story of complex medical conditions, self acceptance, and healing
It was in 2018, I was 17 years old. I was in my teenage phase where I was just a teenager who just cared about having fun and taking life easy. I was going for my o-levels when I had the biggest shock of my life. I had symptoms of skin rashes but I was taking it lightly, hoping that it would be gone. But it got bigger, more blisters and more scarring happened.
And then I tried to muster the courage to tell my mom. I nearly thought I had breast cancer. On the first day of my examination, I was filled with anxiety, stress and had an imbalance of emotions. This led me to have a low achievement rate at my o-levels . And then the doctor diagnosed and declared I have atopic dermatitis which was heartbreaking for me and my mom. But for me, I was completely devastated. I had been crying, trying to understand what was happening. I was traumatized. I couldn't have the ability to have courage, I had lost weight. It got chronic within months. That was agonizing seeing my breasts like that.
And then the second year it came back, it became worse. I had blisters on almost every part of my body. It had intensified. I was just wearing long-sleeved covered clothes in public. I was frequently using cortisone and steroid ointment. I had scarring which was thick- frequent scratching caused blood. I was in deep misery. I felt awful seeing my body like that. I was in a phase when I had started developing suicidal thoughts wishing I could end it.
I wasn't myself. I had been distanced from many people from 2020 till 2021. Then, the year 2021 at the 6th month that disease completely changed me. I tried to change myself, I changed my thinking, my way of seeing my life. I was getting to know myself and my disease slowly began to leave me. I had started loving myself.
I am sharing this story in order to spread awareness, to come support people who are fighting with eczema or atopic skin diseases, I just wanna say don't give up. It is the worst feeling to have such a disease. As it drains you completely making you feel inferior and having to cover yourself always. You can be in depression as you feel alienated, alone in your own suffering that you only know how it feels. But I just wanna keep fighting, it will heal And you will find yourself. Don't Give Up.
story about neurodivergence, bullying, suicidality, and finding treatment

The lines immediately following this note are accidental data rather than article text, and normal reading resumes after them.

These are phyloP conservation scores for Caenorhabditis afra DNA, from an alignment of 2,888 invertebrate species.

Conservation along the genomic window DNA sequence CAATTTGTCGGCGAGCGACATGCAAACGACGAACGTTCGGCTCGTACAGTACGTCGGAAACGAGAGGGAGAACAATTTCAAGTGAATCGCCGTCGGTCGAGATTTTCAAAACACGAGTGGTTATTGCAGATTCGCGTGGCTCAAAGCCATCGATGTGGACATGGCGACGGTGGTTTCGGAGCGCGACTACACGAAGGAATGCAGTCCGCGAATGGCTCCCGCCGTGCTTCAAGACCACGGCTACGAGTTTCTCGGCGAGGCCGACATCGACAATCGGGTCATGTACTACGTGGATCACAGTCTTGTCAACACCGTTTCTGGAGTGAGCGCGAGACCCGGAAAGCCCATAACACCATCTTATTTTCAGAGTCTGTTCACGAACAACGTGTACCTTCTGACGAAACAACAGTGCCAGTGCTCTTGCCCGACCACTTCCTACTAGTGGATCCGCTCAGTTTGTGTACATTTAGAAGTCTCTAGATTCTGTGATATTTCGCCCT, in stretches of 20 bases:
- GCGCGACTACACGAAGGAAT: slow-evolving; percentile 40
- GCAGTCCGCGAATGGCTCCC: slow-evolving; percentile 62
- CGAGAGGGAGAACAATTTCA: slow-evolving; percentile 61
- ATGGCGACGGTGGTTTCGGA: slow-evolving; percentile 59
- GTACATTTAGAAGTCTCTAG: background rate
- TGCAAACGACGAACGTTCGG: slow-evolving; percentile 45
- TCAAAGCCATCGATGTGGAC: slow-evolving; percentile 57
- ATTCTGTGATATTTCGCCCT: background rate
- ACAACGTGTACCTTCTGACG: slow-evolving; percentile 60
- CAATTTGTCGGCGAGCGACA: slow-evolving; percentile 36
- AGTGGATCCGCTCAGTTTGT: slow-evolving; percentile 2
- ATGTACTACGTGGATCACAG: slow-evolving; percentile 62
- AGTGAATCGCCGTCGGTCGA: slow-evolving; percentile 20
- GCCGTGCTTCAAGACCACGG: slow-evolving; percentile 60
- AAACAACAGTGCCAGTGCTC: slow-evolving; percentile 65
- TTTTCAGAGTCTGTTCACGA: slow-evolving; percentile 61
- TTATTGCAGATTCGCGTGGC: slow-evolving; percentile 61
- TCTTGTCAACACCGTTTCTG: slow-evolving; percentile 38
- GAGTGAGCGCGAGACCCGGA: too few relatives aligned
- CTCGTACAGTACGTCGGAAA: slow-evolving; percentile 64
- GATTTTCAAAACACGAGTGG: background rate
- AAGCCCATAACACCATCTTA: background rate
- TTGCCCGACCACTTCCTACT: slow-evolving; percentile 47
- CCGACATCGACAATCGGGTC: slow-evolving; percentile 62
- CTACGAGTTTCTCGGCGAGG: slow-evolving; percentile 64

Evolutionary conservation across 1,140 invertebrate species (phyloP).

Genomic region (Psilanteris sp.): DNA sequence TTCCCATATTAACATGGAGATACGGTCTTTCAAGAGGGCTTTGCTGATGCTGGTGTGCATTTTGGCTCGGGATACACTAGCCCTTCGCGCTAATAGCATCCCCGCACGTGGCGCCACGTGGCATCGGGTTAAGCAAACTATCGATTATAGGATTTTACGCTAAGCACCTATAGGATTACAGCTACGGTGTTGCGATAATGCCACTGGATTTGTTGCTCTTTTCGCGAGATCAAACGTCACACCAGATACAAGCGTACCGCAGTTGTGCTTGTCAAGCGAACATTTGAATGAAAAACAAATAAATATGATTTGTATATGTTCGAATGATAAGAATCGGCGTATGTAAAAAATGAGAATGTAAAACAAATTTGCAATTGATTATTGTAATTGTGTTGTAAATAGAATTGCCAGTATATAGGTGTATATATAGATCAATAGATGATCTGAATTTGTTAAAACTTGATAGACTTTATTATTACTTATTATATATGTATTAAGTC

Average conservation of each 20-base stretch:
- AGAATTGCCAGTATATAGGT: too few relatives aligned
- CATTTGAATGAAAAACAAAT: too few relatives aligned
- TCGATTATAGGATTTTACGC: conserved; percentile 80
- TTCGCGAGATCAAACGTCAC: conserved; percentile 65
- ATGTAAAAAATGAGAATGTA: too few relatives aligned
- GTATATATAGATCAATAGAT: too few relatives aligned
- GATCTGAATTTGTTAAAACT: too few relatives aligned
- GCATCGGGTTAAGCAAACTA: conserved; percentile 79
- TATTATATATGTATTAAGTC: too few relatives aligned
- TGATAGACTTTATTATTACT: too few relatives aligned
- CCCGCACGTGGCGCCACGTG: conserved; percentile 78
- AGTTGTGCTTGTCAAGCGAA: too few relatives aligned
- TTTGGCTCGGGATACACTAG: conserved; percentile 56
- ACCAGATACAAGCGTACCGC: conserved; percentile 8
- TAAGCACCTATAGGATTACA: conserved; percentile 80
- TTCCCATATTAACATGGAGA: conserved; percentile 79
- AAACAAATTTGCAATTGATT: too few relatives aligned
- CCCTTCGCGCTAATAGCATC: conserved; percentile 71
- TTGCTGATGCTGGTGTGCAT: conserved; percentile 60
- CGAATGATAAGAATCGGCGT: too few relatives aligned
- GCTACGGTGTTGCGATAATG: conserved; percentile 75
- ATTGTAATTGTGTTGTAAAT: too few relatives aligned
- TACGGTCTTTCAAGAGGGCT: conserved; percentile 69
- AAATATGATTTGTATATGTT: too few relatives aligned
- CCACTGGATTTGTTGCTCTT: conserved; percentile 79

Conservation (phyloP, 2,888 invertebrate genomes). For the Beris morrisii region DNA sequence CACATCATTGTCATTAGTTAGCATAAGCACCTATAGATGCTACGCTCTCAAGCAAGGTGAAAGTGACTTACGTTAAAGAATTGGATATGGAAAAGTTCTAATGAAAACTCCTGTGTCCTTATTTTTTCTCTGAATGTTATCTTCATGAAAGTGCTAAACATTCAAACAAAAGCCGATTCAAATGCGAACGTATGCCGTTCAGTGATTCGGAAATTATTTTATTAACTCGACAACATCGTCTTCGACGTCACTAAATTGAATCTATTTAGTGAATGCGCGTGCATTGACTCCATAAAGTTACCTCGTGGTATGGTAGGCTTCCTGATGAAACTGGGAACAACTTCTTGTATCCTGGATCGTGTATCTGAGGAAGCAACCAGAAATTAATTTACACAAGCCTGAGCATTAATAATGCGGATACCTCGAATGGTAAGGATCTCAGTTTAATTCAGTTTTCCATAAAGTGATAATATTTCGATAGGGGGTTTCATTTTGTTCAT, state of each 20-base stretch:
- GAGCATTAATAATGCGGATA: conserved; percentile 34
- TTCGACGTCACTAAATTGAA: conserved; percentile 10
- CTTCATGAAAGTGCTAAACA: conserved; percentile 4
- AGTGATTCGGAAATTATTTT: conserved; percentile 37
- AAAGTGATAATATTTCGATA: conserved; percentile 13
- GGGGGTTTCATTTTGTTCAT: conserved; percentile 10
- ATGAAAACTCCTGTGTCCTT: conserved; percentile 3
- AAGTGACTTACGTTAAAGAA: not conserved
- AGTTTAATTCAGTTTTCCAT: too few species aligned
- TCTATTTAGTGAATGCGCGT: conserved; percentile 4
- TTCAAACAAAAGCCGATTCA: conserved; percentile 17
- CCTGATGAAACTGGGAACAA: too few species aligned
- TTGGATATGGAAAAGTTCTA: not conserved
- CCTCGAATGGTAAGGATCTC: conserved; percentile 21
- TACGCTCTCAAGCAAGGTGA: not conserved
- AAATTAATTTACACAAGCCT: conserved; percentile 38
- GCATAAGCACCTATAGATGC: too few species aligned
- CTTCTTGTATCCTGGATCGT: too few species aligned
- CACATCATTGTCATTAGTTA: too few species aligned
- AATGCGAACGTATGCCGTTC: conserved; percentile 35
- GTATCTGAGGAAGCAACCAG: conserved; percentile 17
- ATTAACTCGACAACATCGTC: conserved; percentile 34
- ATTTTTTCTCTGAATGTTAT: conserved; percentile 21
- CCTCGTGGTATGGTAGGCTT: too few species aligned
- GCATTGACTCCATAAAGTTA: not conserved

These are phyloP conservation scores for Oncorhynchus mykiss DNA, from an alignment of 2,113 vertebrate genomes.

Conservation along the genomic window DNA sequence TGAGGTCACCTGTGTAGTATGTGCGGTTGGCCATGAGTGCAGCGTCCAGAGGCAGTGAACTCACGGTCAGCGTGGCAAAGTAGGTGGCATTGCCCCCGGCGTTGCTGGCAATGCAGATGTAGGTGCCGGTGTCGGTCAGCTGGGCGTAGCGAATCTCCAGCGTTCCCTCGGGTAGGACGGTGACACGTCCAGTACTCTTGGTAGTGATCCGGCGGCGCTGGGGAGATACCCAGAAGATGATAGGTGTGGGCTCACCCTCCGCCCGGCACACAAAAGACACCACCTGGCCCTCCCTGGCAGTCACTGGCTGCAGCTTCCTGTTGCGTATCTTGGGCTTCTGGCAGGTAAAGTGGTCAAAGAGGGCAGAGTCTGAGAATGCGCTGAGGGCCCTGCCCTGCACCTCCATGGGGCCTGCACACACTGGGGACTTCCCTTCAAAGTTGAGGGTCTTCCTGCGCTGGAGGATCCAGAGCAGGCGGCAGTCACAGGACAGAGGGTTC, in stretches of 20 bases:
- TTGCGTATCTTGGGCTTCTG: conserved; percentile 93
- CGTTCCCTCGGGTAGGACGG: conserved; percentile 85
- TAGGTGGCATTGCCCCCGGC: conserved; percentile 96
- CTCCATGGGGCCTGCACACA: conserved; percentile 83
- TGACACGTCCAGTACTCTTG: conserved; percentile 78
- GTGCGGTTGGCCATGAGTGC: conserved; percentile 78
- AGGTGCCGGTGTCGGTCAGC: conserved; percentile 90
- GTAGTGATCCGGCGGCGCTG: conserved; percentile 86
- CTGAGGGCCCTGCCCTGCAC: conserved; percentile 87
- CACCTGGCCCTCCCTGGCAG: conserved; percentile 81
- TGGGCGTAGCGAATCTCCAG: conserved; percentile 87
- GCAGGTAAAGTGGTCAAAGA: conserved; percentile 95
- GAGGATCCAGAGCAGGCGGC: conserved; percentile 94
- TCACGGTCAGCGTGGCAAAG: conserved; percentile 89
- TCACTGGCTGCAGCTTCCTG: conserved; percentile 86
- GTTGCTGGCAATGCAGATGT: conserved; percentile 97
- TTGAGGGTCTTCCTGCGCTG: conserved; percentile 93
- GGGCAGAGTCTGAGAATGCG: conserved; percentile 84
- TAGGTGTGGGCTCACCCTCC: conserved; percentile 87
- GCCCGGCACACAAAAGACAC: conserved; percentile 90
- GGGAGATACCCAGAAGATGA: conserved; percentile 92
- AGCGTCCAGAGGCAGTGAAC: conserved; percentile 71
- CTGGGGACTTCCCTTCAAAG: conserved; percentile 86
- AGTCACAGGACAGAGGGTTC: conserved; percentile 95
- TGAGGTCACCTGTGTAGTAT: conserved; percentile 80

I’d like to share my story. Not for fame, or recognition, or sympathy, or anything like that. Purely to tell other girls that they aren’t alone. I was diagnosed with Autism at 3 years old and ADHD at 7. These 2 conditions have shaped my life since. When I was 11, I was diagnosed with severe anxiety and depression. When I was 12, entering into a new year at school, inappropriate rumors were spread about me, lowering all the confidence and self-worth I ever had. At that point, I had built walls all around me, preventing anyone from coming in to support me. Shortly after I transferred to a different school, hoping that it would go ok and I would make some friends, and have a good time. Unfortunately it was the opposite. It was ok for a while, I was sitting with a group of people, I still felt lonely but I brushed it off then. Several days later I was playing a game of Truth or Dare with a couple people who weren’t very nice to me, but I ignored them most of the time. In the circle of kids, One of them, who was one of the mean kids, said to me “I dare you to go up that tree (A big tree in our field) and get a rope and hang yourself.” At that point, I was actively suicidal and self-harming. I was actively thinking about acting on what those kids had dared me to do. I reached out to my parents who took me to the hospital as we couldn’t get a doctor’s appointment. Due to the mental health crisis in New Zealand, I waited for 5 hours before eventually being seen by an adult psychologist. In that appointment, the psychologist didn’t understand me and went on and on about the wrong things, making me feel worse and worse. After that appointment I was referred to a mental health clinic, which shortly turned me down after saying “I wasn’t suicidal enough.” Those words broke me, and my family. I eventually went into private care, where I slowly recovered from my trauma, shortly after being diagnosed with PTSD. Currently, I’m feeling great, and looking to do a career in Mental Health advocacy. I want to encourage anyone who’s reading this who is struggling right now. You are worth it. You make the world a better place. You are loved. You have hope. Best wishes.